There are several types of rollover here.  First, depending on what
you use to read encoder counts, there is a rollover when the number of
bits in your counter is exceeded.  A 16-bit counter will roll over
from FFFF to 0000.  This type of thing is handled by extending the
counter in software.  When there is a transition where the sign bit
changes, then you use the signed difference between the two
consecutive readings to decide if the extension should go up or down
by one count.  For this to work you must guarantee that your software
will read the raw encoder often enough to detect changes before they
reach approximately a half of the counter range (Hex(8000) in this
example).  This type of rollover has nothing to do with the
application, only with the hardware used to do the reading.

But from your second posting it seems you are talking about the kind
of rollover that defines a complete revolution of the encoder in the
application.  You want to know the position modulo one revolution -
that is, you want to know the phase.  This is handled by deciding upon
a unique representation for any phase.  For example, for 1024 counts
per revolution you can decide that the phase should always be between
0 and 1023,  or between -512 and 511.  Whenever a position is read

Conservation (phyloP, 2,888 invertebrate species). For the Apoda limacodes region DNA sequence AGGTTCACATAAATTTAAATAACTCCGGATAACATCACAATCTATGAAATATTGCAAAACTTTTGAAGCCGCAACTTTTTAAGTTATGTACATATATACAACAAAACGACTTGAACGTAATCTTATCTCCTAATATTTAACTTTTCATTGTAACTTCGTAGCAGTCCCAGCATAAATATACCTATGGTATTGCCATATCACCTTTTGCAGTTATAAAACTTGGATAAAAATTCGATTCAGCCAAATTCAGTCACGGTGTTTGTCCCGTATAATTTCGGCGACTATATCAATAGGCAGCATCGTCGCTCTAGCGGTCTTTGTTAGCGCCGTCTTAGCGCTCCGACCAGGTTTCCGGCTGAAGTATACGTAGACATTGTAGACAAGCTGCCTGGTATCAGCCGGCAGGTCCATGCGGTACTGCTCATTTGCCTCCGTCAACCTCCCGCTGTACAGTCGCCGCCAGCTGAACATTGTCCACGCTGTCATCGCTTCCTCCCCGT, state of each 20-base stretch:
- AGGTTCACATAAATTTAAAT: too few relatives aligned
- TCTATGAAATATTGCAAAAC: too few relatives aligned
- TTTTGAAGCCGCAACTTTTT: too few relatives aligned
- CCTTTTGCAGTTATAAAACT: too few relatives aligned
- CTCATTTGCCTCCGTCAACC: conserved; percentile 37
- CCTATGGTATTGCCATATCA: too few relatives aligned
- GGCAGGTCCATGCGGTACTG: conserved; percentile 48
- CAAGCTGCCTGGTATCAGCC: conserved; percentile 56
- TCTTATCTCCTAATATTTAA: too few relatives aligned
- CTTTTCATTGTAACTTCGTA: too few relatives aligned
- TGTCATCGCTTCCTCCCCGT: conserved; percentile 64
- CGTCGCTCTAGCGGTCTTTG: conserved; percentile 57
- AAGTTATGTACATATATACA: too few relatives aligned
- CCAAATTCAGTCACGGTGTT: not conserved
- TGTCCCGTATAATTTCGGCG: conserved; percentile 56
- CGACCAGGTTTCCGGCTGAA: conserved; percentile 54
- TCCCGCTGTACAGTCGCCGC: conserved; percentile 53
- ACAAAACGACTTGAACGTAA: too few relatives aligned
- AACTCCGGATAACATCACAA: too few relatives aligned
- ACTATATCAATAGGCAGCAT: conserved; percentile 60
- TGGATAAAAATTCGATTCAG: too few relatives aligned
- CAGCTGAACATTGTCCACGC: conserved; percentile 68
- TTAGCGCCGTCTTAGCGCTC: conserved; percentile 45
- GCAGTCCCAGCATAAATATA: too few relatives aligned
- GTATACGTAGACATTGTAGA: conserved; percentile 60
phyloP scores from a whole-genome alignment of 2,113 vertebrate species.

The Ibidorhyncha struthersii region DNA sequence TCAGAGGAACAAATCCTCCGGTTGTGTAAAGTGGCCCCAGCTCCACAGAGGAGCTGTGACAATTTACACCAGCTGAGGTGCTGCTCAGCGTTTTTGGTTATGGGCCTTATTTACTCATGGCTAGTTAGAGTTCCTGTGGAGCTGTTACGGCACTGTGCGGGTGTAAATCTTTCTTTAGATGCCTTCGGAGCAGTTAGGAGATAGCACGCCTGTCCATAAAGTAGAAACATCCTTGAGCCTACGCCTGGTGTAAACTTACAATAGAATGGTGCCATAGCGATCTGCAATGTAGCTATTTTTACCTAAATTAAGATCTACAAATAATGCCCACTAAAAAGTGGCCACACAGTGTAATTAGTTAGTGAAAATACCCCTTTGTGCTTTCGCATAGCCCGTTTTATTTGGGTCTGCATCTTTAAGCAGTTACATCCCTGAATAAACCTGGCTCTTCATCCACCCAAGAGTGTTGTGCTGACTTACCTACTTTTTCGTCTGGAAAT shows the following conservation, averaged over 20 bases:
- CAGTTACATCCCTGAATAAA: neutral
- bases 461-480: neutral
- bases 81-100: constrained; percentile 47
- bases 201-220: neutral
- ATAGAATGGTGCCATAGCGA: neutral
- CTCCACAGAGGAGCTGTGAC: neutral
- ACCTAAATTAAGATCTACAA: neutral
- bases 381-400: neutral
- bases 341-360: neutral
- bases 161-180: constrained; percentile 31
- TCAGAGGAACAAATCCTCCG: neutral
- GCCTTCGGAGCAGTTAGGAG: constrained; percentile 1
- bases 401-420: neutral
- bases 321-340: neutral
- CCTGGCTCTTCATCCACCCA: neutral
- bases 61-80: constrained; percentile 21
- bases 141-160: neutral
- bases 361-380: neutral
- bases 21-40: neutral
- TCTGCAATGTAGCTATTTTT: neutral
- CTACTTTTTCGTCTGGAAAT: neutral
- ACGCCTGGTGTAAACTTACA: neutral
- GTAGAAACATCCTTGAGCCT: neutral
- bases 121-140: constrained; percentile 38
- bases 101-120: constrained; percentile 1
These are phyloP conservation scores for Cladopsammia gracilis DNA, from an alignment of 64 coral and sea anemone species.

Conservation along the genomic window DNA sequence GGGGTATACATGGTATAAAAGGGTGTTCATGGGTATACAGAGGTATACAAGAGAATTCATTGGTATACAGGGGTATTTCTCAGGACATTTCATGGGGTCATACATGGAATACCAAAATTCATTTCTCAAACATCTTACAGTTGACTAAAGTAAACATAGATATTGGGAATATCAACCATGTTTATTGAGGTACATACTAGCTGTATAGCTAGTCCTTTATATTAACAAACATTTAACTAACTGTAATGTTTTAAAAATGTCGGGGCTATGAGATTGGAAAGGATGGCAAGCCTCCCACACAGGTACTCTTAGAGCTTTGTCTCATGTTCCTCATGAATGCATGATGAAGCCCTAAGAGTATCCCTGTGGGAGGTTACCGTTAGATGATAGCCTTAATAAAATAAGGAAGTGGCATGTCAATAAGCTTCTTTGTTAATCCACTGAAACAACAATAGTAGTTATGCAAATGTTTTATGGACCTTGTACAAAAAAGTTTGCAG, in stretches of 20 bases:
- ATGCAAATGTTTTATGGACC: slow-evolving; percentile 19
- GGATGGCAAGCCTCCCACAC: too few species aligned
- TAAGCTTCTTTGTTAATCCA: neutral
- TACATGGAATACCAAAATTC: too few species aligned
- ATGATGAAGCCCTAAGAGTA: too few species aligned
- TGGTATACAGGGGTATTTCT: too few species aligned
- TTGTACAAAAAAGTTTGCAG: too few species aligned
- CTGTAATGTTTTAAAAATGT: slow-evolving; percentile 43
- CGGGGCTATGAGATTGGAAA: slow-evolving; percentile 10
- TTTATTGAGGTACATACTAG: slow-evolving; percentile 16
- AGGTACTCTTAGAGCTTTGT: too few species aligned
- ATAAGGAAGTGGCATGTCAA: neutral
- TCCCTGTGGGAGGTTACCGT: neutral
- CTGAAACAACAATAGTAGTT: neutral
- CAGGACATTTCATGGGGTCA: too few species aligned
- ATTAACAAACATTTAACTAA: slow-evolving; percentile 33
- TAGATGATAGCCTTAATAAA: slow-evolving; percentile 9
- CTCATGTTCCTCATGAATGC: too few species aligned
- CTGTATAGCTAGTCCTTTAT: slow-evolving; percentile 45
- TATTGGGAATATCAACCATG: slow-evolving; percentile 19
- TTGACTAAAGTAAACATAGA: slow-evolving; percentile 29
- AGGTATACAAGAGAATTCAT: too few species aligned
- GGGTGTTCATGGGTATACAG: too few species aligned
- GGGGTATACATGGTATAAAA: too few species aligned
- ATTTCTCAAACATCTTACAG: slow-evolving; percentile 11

that is outside this range, it must be reduced by adding or
subtracting multiples of 1024 as needed to make the result lie within
the pre-determined range.  This can be done by maintaining an offset
that is applied to every encoder reading, and modifying the offset as
needed.  But if you should ever encounter the kind of rollover
described in my first paragraph, then you will have to apply that type
of correction to both the raw encoder reading and the offset.

Even with all this, it might still be insufficient for your app.  If
you are using the encoder to maintain lock between two axes, then you
need to maintain phase over a range large enough to encompass all
expected phase differences.  Using 1024 as the number of counts, if
the two axes were ever to drift out of phase by more than 512 counts,
then the action of a typical phase comparator in software would be to
begin applying feedback in order to let that one cycle go and try to
lock up with one reel being one complete cycle ahead of the other.  I
imagine this would not be good for your wires.  In that case you have
two options.  One is that you can try to ensure that the axes never
get more than 512 counts out of phase so that this bad thing never
gets a chance to happen.  The other option is to maintain phase modulo
some larger range, such as two or maybe four revolutions.

You are right in looking critically at the use of encoders in this
application.  It is rife with possibilities for failure.  But if you
carefully think through the various boundary conditions you can make
it work.

-Robert Scott
Ypsilanti, Michigan